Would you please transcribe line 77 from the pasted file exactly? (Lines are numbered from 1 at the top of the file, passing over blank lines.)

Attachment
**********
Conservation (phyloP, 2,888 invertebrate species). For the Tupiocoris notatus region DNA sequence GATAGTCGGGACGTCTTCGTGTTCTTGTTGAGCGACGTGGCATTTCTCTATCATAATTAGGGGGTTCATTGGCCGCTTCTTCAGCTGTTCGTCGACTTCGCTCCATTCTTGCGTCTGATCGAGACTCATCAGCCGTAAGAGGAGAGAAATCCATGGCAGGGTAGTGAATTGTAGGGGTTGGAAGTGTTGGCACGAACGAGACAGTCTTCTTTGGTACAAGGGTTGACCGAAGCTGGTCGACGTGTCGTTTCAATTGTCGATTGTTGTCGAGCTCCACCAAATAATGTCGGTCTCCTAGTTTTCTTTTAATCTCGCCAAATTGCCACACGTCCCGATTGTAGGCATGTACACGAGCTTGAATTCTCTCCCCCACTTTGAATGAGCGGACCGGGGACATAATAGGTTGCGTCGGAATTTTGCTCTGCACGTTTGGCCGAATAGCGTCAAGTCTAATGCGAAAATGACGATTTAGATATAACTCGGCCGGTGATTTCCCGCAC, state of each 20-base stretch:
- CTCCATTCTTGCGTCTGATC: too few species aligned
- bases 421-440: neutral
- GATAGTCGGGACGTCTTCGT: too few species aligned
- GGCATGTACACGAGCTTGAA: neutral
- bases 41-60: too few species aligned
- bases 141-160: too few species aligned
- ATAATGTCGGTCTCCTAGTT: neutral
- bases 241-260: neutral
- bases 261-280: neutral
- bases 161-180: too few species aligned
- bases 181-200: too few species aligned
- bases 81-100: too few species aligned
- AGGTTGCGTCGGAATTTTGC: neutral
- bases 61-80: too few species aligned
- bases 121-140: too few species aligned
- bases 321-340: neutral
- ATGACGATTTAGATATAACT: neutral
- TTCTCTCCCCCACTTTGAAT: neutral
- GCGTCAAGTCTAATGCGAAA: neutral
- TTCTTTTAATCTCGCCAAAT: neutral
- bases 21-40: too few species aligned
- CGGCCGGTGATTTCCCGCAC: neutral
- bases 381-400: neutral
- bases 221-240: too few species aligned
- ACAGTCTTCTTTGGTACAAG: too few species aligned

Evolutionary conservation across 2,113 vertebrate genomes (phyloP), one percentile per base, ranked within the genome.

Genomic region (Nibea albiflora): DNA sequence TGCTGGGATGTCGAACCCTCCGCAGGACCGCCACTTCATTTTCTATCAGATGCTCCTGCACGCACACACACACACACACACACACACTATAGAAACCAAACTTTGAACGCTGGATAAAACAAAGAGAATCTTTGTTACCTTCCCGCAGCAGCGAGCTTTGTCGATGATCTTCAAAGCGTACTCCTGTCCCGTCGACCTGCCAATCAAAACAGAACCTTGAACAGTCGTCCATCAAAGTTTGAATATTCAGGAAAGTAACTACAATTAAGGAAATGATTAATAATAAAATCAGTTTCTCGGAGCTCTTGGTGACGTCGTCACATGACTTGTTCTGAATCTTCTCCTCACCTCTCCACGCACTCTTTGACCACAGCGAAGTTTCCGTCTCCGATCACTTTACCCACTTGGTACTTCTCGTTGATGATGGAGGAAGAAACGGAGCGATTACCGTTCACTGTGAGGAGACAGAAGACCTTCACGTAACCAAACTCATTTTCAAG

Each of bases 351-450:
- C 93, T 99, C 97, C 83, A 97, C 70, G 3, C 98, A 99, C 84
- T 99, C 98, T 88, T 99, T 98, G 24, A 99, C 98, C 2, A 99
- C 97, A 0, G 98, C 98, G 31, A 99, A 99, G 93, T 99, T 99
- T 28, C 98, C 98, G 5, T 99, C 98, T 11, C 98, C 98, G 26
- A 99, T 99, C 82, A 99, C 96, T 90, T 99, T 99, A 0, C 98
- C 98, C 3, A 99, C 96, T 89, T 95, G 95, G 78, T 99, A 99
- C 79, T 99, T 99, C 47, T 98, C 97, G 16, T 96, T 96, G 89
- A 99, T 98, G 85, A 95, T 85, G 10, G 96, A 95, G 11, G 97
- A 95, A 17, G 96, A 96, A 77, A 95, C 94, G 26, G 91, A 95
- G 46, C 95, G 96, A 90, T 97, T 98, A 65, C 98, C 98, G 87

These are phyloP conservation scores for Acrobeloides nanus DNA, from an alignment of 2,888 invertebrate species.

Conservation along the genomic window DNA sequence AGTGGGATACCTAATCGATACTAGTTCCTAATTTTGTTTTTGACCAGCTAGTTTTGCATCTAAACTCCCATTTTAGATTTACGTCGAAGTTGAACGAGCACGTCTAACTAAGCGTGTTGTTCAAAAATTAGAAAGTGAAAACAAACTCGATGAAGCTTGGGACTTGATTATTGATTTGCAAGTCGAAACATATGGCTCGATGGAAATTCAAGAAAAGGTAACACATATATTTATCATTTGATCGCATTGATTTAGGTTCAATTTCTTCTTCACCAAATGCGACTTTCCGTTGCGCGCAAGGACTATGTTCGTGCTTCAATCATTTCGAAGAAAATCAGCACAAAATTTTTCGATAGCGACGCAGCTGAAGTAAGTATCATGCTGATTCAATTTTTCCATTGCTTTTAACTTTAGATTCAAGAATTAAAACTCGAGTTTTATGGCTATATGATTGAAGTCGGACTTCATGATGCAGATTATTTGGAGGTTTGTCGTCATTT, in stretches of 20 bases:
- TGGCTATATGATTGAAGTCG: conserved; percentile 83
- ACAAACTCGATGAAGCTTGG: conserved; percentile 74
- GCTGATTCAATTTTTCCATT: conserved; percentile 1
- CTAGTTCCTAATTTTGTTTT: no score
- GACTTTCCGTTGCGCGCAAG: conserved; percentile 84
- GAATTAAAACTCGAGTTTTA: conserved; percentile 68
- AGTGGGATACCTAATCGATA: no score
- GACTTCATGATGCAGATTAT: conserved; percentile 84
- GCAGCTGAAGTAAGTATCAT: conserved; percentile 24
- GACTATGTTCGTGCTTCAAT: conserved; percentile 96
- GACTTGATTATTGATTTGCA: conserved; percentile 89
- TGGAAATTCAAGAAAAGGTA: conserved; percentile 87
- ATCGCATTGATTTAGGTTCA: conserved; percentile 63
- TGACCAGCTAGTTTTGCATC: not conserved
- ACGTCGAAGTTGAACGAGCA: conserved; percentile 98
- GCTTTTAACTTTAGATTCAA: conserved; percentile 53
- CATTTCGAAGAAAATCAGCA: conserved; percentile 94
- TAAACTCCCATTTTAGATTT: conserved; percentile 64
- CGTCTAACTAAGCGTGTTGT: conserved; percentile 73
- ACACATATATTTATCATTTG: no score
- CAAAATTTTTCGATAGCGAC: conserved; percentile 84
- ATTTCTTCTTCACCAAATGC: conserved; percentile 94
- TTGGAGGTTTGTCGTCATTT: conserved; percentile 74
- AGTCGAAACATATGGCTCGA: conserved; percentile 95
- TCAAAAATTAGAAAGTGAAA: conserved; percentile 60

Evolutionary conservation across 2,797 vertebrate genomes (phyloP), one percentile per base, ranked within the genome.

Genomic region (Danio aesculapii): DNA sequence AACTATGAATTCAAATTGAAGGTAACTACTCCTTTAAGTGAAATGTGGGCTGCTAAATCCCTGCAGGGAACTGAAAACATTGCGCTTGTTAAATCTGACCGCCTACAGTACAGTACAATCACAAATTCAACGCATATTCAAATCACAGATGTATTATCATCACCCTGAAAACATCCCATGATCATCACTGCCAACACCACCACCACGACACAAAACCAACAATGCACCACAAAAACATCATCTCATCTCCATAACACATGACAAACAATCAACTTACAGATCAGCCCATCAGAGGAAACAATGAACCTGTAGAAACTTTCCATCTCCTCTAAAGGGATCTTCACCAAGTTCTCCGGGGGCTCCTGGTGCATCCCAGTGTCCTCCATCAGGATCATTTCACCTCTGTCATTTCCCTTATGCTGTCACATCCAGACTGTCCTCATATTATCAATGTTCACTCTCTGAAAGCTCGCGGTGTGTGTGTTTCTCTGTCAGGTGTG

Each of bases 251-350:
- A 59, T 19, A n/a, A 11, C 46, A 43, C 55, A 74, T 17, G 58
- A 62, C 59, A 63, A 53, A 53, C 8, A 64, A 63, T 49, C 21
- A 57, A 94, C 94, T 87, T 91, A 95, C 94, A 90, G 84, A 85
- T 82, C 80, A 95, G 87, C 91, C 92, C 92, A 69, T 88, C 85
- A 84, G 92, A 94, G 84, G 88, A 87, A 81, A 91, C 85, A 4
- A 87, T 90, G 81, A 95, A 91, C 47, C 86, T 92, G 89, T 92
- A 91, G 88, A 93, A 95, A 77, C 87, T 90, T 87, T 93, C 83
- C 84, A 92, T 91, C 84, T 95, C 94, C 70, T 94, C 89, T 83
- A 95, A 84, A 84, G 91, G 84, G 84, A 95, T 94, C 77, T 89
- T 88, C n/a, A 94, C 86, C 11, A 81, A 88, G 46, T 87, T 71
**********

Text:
- C 84, A 92, T 91, C 84, T 95, C 94, C 70, T 94, C 89, T 83